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The Rubber Band/The Red Box 2-in-1

4.25  ·  Rating Details ·  404 Ratings  ·  26 Reviews
A grand master of the form, Rex Stout is one of America’s greatest mystery writers, and his literary creation Nero Wolfe is one of fiction’s greatest detectives. Here, in Stout’s third and fourth complete Wolfe mysteries, the arrogant, gourmandizing, sedentary sleuth and his trusty man-about-town, Archie Goodwin, solve two of their most baffling cases.

The Rubber Band

Paperback, 446 pages
Published February 24th 2009 by Bantam
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Community Reviews

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Jan 19, 2010 Mark rated it it was amazing
When I was a kid, I was a murder mystery junkie. I read some Rex Stout/Nero Wolfe short stories in Ellery Queen Magazine (which I used to subscibe to) but they didn't really do it for me. I was more into the Agatha Christie brit-crime than the American model. I picked this up at the library and now I realize I was totally too young to get it. There's a reason why certain authors/characters are considered classics in the genre and I get it now. Where to I start? Archie and Nero Wolfe are great ch ...more
Aug 26, 2009 Kate rated it really liked it
Shelves: mystery
Nero Wolfe leaves his house!
Jul 31, 2010 Hobart rated it really liked it
Shelves: 2010-reads
With the third installment of many series, you can see the author settling into the world he's creating and while there are hints of it, Stout's been pretty at home since Day 1--he just adjusts the furniture a bit in The Rubber Band.

I have a pretty good sense of history, but it consistently throws me when someone in an early 20th century novel makes a reference to something in their recent past (or, in this case, the past of their parents) which is straight out of a Western movie. I can look at
Feb 21, 2017 Stephanie rated it really liked it
I love me some Nero Wolfe! I wish they had kept the show going. Best part of these two stories was the one where Nero actually left the house! LOL
Dec 27, 2011 John rated it really liked it
A good classic pair of Wolfe mysteries that happen to go well back-to-back. Both mysteries are Byzantine enough that I felt like I almost had a grip on the solution, but in the end fell short. Both made me laugh out loud at some of the banter between Wolfe and Goodwin and Cramer. Both mysteries had long memories back into the past, and both featured a bunch of corpses.

The Rubber Band was the more clever of the two mysteries on a technical level, I felt, weaving a number of strands together into
Feb 08, 2014 Alicea rated it really liked it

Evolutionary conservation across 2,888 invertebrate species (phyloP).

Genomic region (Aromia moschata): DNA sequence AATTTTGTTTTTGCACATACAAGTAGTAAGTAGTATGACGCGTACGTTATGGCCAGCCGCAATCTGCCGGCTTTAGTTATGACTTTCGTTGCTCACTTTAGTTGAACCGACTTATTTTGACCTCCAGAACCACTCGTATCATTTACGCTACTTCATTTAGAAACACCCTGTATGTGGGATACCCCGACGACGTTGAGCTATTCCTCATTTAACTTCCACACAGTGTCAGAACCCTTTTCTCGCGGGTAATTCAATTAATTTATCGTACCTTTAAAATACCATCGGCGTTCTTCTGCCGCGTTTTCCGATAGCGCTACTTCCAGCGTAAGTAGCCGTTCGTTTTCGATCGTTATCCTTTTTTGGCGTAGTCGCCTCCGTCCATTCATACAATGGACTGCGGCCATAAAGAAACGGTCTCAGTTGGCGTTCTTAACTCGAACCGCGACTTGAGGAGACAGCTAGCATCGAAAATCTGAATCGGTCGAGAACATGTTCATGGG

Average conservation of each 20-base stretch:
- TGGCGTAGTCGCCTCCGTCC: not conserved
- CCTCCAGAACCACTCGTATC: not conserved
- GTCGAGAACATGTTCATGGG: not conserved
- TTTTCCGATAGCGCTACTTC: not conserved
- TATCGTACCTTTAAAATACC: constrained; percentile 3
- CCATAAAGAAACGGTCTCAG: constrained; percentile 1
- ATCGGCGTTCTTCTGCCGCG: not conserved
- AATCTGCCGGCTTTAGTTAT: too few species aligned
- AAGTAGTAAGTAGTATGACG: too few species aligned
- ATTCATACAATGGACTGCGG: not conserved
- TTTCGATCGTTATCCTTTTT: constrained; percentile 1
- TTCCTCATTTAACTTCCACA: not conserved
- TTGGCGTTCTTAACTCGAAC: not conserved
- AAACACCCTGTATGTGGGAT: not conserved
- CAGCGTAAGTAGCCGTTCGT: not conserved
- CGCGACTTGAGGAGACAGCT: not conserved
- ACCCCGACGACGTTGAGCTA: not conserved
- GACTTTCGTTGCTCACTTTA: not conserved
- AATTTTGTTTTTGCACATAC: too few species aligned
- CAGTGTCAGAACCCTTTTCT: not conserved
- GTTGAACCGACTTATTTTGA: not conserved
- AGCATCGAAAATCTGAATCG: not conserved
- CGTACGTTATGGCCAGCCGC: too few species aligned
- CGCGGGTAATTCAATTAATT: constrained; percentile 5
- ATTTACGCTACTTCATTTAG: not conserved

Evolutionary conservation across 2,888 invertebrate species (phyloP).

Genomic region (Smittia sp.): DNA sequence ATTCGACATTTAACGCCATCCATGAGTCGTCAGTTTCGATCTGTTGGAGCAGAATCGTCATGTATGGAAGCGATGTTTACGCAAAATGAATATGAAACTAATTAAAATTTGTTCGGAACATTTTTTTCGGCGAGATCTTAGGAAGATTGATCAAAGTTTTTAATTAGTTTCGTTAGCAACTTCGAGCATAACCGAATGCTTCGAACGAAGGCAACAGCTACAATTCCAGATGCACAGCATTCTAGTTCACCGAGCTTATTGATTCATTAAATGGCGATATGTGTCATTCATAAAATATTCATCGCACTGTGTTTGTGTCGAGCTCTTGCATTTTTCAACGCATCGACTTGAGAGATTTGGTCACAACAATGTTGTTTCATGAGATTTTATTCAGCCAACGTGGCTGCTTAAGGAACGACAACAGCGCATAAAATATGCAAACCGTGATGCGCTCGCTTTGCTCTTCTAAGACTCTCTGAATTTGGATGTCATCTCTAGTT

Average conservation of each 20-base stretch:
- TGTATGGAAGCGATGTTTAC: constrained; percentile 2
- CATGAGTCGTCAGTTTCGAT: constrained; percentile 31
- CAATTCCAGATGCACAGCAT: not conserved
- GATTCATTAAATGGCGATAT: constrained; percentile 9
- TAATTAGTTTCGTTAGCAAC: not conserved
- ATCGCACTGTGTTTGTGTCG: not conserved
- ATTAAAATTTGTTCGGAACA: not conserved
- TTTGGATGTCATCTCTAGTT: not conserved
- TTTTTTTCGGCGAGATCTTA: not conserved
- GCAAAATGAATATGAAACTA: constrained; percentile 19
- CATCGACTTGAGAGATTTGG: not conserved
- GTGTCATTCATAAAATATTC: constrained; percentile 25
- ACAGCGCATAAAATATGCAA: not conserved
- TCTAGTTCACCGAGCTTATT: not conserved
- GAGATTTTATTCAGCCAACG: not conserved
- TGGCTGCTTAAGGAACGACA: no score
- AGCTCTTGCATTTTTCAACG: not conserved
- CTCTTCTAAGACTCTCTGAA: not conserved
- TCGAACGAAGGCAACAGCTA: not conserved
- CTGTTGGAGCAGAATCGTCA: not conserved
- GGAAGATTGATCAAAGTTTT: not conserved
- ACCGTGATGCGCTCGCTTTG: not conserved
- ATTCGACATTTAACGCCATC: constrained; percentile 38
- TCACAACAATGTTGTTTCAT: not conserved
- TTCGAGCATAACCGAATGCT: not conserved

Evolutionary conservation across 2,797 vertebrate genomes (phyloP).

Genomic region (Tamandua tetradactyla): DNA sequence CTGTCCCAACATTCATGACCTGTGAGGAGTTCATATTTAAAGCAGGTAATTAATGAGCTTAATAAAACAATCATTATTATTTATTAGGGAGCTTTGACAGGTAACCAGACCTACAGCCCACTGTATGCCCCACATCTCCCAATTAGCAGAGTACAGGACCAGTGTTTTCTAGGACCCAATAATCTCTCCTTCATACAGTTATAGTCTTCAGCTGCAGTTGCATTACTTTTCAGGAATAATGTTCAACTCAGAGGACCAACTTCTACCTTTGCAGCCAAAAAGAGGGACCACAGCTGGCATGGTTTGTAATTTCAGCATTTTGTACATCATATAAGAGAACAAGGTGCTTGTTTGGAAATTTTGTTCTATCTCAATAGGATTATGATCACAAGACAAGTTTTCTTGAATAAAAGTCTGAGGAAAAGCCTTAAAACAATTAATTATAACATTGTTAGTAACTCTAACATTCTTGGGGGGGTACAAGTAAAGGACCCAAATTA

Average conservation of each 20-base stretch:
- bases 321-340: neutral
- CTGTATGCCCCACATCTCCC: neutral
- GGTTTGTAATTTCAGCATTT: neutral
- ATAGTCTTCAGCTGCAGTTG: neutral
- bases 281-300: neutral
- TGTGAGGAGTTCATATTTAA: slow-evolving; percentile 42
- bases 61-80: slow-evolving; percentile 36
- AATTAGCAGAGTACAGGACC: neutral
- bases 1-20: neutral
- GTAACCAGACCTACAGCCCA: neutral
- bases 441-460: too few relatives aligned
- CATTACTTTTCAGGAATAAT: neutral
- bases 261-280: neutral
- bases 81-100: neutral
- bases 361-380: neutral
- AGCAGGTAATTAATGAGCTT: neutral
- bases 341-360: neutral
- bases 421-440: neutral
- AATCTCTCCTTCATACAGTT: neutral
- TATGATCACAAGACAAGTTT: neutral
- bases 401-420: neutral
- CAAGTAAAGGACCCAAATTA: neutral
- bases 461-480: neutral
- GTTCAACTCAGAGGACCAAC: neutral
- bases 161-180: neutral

The Rubber Band follows a young woman on a quest to solve a mystery and fulfill a promise owed to her father (recently deceased). Of course, nothing is every simple in a Nero Wolfe mystery so from the beginning there is murder, intrigue, and suspicion on all sides. Wolfe (and Archie!) are at their best in this novel and culminates in a shocking ending that left me with my mouth agape in wonderment.

The Red Box started out in the style of a whodunit except where the suspects were numerous but the
Oct 24, 2014 Lisa rated it liked it
I've only finished the first in this 2-novels-1-book collection; I want to save the other for another moment when I'm feeling classical mystery inclined. I always enjoy Nero Wolfe, his mannerisms and love of language, Archie Goodwin's attitude and observations, the description of glorious meals provided by Fritz. The Rubber Band was a fun read, as ever with Rex Stout, dealing with an adventuress searching for the fortune her father said her deserved, an English Marquis, some characters from the ...more
Alison C
Mar 04, 2015 Alison C rated it liked it
Two more entries in the Nero Wolfe series, these from 1936 and 1937 respectively. Told as always from the perspective of Archie Goodwin, who manages as usual to fall for the girl in each case (though, of course, they do not fall for him). And Nero Wolfe is magnificent as always, too. I only discovered this series in the last couple of years, when a number of 2-in-1 omnibus editions began to appear, and having read I think six so far, I'm quite enamoured of Stout's depiction of people and attitud ...more
Oct 21, 2014 Carolyn rated it it was amazing
My mother and I collected every Nero Wolf mystery. I have them safely stored away. Then I reread these two goodies. I had forgotten the quotable bits of humor and the incredible vocabulary. In The Rubber Band, the method of murder is the standard shot which a gun; in the Red Box the method is less direct. Authorities on these matters say that women prefer the more indirect. I guess Stout agrees, and that is as much as I am going to give away. Though I had read both, I forgot who did it, and sat ...more
Oct 04, 2015 Helen rated it really liked it
Spending time with Nero Wolfe and Archie Goodwin is always a good time. The Nero Wolfe mysteries are always enjoyable, even if, as with these two stories, the reader can guess by the end who the killer is and how he or she managed it. The fun comes from Archie, narrator and assistant to the orchid-loving genius detective. The A&E series of 15 years ago introduced me to the pair, and the books keep them alive in my memory. The series is good for times when you want a mystery to read where you ...more